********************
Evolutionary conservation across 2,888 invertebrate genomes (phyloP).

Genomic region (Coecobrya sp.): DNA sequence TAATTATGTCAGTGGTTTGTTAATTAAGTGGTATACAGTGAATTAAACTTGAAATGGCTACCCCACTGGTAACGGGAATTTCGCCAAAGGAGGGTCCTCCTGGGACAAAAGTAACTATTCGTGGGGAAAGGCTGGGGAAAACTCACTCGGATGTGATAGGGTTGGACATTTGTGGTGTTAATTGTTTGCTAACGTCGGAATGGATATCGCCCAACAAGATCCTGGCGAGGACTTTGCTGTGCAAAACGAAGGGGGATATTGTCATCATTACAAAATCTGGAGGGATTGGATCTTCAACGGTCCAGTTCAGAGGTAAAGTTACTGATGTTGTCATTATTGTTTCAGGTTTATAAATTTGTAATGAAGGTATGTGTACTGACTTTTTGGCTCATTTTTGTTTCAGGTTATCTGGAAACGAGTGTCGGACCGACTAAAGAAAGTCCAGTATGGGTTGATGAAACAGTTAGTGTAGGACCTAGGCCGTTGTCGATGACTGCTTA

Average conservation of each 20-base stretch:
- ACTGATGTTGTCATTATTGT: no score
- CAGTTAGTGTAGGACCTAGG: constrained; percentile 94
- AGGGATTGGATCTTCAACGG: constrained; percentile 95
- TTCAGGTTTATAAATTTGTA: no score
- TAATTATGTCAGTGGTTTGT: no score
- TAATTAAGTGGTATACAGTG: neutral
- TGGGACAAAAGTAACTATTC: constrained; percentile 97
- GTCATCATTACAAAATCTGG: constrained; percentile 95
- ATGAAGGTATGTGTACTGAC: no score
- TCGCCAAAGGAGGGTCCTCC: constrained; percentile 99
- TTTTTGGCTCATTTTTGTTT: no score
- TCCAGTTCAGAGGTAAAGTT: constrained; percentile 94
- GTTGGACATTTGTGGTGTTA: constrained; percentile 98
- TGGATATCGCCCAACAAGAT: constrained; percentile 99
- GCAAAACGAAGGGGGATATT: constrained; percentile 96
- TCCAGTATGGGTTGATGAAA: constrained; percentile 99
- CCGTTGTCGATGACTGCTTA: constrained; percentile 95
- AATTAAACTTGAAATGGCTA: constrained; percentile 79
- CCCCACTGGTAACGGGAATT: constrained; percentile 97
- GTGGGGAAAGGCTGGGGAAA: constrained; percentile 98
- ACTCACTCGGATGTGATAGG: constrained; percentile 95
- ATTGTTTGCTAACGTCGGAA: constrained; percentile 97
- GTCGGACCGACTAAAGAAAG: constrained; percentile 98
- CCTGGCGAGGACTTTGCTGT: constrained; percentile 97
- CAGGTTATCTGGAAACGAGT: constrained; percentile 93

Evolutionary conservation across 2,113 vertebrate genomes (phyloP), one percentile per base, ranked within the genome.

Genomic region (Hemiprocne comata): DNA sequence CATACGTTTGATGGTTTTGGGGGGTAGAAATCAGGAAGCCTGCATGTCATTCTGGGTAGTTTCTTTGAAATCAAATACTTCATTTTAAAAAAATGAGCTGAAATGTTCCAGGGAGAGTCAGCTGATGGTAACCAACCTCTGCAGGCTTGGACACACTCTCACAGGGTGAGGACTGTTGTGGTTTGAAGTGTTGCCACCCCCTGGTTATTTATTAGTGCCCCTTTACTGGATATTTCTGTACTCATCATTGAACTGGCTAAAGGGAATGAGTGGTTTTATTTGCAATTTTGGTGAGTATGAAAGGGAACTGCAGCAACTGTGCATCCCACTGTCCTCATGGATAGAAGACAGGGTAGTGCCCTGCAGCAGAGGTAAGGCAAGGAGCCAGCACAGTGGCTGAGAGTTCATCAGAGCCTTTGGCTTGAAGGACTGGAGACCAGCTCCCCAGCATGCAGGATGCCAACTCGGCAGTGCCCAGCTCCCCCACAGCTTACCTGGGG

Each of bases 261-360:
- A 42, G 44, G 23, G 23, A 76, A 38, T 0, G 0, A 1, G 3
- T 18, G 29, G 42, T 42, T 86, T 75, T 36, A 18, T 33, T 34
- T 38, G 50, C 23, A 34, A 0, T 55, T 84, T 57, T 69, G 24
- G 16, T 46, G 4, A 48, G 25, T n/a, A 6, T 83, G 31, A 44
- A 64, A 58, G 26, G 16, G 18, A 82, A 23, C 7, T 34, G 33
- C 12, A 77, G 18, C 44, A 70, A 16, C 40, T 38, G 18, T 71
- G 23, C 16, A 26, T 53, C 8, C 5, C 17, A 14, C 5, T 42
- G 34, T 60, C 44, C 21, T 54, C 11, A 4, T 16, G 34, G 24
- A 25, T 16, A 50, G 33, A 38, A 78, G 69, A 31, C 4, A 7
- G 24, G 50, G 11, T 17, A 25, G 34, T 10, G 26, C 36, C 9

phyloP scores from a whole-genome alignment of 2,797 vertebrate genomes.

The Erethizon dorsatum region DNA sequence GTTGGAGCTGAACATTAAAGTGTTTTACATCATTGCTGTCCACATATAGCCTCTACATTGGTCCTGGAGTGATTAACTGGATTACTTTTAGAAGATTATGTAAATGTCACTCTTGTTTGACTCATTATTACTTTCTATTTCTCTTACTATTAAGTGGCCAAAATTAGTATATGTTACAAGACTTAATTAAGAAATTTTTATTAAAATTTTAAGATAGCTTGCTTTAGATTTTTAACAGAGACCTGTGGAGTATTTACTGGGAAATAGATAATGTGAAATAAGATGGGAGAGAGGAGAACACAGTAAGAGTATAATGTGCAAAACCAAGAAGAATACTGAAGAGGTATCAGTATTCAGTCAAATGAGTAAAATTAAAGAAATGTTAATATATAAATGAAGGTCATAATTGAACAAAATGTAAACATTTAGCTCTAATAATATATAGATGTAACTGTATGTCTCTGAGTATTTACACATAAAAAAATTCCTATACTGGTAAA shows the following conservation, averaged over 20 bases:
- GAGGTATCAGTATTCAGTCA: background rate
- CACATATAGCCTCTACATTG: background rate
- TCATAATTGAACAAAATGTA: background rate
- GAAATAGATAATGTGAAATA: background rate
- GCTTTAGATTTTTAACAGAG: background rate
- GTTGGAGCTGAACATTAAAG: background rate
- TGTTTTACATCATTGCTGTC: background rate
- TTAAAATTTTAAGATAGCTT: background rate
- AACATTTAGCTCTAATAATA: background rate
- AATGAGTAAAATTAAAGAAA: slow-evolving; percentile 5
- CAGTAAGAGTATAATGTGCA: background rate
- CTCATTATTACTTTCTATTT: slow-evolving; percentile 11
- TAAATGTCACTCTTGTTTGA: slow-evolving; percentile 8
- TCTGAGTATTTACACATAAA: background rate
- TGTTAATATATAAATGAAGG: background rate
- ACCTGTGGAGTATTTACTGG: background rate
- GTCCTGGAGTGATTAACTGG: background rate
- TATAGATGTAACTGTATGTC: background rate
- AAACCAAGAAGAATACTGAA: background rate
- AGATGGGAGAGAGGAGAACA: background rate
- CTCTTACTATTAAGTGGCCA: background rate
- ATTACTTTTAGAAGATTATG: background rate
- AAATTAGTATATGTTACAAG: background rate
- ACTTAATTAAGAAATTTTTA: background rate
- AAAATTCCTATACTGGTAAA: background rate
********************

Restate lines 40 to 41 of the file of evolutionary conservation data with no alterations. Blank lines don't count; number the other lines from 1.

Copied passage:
- A 25, T 16, A 50, G 33, A 38, A 78, G 69, A 31, C 4, A 7
- G 24, G 50, G 11, T 17, A 25, G 34, T 10, G 26, C 36, C 9